Barbara Sukowa gives a dynamic, nuanced performance as Hannah Arendt, the German-Jewish philosopher and political theorist. Arendt created controversy, and notoriety, with her writings on the role of Jewish councils during the Holocaust and Adolf Eichmann and the “banality of evil.”

Introductory remarks and post-screening discussion facilitated by Erin McGlothlin, associate professor of German and Jewish Studies at Washington University. Dr. McGlothlin’s main research interests are German-Jewish literature and the literature of the Holocaust.  In 2006, she published Second Generation Holocaust Literature: Legacies of Survival and Perpetration.


September 28, 2014

Directed by Cate Shortland
Germany, 2012, 108 minutes
German with English subtitles


Abandoned by their Nazi parents at the end of  WWII, five German siblings, led by 14-year-old Lore, embark on a harrowing journey across their country. When they encounter Thomas, a Jewish refugee, Lore is wracked by conflicting emotions. This lyrical coming-of-age tale provides an unforgettable look at the human legacy of the Holocaust.

Introductory remarks by Jennifer Kapczynski, associate professor of German, Washington University. Dr. Kapczynski’s research focuses primarily on 20th century literature and film. She is the author of The German Patient: Crisis and Recovery in Postwar Culture (2008) and the co-editor of A New History of German Cinema (2012).

October 26, 2014

Directed by James Moll
USA, 2006, 75 minutes
English with some subtitled German


This powerful documentary traces Monika Hertwig’s journey to accept the truth about her father Amon Goeth, the vicious Nazi commander portrayed by Ralph Fiennes in Schindler’s List. Monika reaches out to Helen Jonas-Rosenzweig, a woman who had been enslaved by her father during the war. More than 60 years after Goeth’s execution for war crimes, the two women meet, bringing closure, yet raising new questions.

Introductory remarks and post-screening discussion facilitated by Brad Prager, associate professor of Film Studies and German at the University of Missouri. His research areas include film history, contemporary German cinema and Holocaust studies. His publications include a book on the German director Werner Herzog and an edited volume titled Visualizing the Holocaust: Documents, Aesthetics, Memory (2008).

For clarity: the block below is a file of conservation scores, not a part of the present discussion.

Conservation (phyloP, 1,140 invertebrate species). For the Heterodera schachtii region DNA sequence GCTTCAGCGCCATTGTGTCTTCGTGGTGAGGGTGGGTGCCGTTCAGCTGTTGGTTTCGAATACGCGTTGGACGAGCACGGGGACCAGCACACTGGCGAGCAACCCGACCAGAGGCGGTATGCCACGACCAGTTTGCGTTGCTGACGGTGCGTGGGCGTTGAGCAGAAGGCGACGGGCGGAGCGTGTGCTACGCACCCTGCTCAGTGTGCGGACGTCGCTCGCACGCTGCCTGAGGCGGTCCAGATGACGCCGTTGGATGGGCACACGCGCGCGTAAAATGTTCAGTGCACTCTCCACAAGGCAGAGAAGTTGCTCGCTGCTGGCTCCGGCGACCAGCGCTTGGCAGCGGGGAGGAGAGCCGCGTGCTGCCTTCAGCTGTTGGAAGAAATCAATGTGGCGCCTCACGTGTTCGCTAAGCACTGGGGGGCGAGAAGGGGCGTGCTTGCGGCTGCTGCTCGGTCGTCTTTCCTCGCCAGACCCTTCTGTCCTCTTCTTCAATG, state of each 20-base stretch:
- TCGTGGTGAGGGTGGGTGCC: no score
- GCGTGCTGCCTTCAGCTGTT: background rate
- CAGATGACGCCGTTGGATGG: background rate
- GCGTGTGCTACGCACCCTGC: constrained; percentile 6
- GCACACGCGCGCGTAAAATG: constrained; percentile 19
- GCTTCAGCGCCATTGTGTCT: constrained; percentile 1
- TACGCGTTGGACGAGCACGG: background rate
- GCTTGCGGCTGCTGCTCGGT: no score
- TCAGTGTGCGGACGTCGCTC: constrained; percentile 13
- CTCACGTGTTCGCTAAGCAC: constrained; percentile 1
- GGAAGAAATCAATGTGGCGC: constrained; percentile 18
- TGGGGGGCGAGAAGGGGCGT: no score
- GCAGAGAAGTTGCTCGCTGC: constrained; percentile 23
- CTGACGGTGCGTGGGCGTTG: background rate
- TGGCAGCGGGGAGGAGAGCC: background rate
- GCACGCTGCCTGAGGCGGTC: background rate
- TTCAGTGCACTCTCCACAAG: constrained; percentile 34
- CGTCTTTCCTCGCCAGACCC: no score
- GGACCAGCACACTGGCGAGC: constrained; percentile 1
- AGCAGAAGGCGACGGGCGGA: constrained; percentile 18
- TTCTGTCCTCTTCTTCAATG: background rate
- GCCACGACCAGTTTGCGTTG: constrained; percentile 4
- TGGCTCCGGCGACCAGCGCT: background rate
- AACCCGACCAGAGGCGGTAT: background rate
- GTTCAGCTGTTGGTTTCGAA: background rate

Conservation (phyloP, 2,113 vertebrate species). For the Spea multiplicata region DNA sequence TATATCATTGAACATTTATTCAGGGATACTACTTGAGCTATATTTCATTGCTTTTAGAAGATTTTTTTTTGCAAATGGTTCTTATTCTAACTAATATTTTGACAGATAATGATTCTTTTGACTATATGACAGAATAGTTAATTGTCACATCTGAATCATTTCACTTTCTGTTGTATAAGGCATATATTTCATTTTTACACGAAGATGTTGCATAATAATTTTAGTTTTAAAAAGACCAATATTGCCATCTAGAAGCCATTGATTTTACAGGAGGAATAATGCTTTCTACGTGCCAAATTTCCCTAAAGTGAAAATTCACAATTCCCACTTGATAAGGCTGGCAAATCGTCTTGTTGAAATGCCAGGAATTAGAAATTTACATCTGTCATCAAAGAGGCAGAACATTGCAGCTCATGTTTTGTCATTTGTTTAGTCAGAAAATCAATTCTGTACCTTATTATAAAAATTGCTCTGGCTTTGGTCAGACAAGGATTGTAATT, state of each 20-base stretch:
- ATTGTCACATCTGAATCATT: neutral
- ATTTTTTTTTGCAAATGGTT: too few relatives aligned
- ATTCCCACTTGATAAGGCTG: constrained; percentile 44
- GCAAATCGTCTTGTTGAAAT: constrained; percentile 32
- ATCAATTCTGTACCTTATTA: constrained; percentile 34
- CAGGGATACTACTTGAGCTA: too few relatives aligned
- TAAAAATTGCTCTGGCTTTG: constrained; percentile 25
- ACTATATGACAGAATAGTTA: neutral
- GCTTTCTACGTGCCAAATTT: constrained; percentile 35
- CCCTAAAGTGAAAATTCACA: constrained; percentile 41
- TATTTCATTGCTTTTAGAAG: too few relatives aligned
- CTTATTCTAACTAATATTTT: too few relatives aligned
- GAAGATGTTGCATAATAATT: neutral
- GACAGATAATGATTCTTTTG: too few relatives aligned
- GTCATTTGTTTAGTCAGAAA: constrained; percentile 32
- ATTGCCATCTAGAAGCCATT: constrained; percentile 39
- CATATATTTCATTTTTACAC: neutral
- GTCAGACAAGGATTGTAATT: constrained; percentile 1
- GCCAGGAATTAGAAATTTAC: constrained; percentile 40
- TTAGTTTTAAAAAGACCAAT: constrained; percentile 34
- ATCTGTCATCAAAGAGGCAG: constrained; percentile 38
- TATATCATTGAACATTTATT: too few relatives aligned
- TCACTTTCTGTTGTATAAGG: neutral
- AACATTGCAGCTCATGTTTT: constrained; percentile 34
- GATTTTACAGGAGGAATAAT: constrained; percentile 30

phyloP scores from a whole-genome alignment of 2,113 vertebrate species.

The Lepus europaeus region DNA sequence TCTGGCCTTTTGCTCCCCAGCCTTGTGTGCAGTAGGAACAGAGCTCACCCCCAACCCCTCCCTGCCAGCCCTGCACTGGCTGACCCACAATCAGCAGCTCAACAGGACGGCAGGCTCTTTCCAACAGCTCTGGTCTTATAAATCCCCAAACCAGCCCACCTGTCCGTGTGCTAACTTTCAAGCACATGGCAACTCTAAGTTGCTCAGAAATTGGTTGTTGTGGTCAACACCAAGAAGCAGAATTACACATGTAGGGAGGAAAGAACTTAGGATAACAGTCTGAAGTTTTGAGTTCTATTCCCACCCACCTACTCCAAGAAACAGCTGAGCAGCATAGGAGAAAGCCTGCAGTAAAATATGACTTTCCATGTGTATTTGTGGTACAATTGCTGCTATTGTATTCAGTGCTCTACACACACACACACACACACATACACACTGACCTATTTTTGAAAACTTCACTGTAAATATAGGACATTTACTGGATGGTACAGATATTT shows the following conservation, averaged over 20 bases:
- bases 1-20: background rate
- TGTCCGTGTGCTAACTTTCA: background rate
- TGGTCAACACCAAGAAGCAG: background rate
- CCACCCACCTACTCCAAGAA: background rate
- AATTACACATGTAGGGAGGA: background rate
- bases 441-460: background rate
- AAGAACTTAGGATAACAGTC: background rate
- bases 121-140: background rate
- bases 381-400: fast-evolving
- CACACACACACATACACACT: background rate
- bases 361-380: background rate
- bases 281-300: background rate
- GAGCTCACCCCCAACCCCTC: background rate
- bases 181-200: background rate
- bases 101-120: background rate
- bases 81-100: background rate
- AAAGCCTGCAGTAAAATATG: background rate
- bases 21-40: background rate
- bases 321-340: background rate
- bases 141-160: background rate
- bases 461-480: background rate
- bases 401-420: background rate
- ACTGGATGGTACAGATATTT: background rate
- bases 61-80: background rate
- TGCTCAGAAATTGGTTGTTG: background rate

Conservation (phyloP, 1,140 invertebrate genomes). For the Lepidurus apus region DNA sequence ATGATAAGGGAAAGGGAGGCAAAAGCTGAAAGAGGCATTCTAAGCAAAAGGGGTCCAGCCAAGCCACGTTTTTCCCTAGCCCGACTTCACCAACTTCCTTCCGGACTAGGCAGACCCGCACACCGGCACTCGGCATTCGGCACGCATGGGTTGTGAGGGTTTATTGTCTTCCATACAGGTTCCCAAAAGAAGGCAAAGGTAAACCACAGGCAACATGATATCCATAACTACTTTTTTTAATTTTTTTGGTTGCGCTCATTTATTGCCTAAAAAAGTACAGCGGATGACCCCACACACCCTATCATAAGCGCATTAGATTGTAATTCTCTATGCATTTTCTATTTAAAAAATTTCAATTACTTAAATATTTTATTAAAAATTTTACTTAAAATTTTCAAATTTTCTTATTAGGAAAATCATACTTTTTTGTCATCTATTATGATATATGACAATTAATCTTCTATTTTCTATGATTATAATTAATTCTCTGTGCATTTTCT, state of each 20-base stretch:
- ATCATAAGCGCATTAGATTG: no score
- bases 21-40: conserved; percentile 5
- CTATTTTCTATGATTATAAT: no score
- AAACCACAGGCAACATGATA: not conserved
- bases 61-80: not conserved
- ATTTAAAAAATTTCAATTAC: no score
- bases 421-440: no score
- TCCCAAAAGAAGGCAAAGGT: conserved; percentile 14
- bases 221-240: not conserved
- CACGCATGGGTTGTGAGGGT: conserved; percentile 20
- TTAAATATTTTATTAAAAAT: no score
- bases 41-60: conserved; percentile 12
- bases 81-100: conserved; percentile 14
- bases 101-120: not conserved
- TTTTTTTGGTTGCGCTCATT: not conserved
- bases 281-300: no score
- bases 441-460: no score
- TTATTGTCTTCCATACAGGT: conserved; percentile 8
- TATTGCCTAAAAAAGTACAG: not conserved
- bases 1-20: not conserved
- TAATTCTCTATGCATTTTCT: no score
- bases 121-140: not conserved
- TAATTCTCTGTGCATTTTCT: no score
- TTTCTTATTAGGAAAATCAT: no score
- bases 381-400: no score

In Darkness
November 30, 2014

Directed by Agniezka Holland
Poland, 2012, 144 minutes
In DarknessPolish with English subtitles (Rated R for violence and some nudity)

Based on a true story, this film recounts how a sewer worker and petty thief in Lvov, a Nazi-occupied city in Poland, hides a group of Jews in the labyrinthian sewers below the city. Initially acting from greed, the rescuer eventually develops a deeper bond with the group.

Introductory remarks and post-screening discussion facilitated by Warren Rosenblum, associate professor in the Department of History, Politics and International Relations, Webster University. His most recent publication is Jews, Justice, and the Power of ‘Sensation’ in the Weimar Republic, in the Year Book of the Leo Baeck Institute (2013), and he is currently writing a book about the Haas-Helling affair of 1928.

As A Young Girl of Thirteen: Simone LaGrange Remembers Auschwitz
December 28, 2014

A film by Elizabeth Coronel, Florence Gaillard and Arnaud de Mezamat
France, 2011, 88 minutes French with English subtitles


In this inspiring documentary, survivor Simone Lagrange recounts her life before the war, her deportation to Auschwitz-Birkenau, and her role in bringing Nazi war criminal Klaus Barbie to justice. The extended conversation, interspersed with archival images and earlier footage of Ms. Lagrange from Barbie’s trial, reveal a strong, determined woman who refuses to let her spirit be broken. Introductory remarks and post-screening discussion facilitated by Pier Marton (, the “unlearning specialist” at the School of No Media. Besides Yad Vashem, he has lectured with his work at the Museum of Modern Art, the Carnegie Museum and the Walker Art Center. He has taught at several major U.S. universities. Marton’s father, photographer Ervin Marton, was in the Résistance.


All events take place at:

Holocaust Museum & Learning Center Theater
Jewish Federation Kopolow Building
12 Millstone Campus Drive

For more information call 314-442-3714 or email Screenings also listed online at or

No film in April or May due to Yom HaShoah and Memorial Day.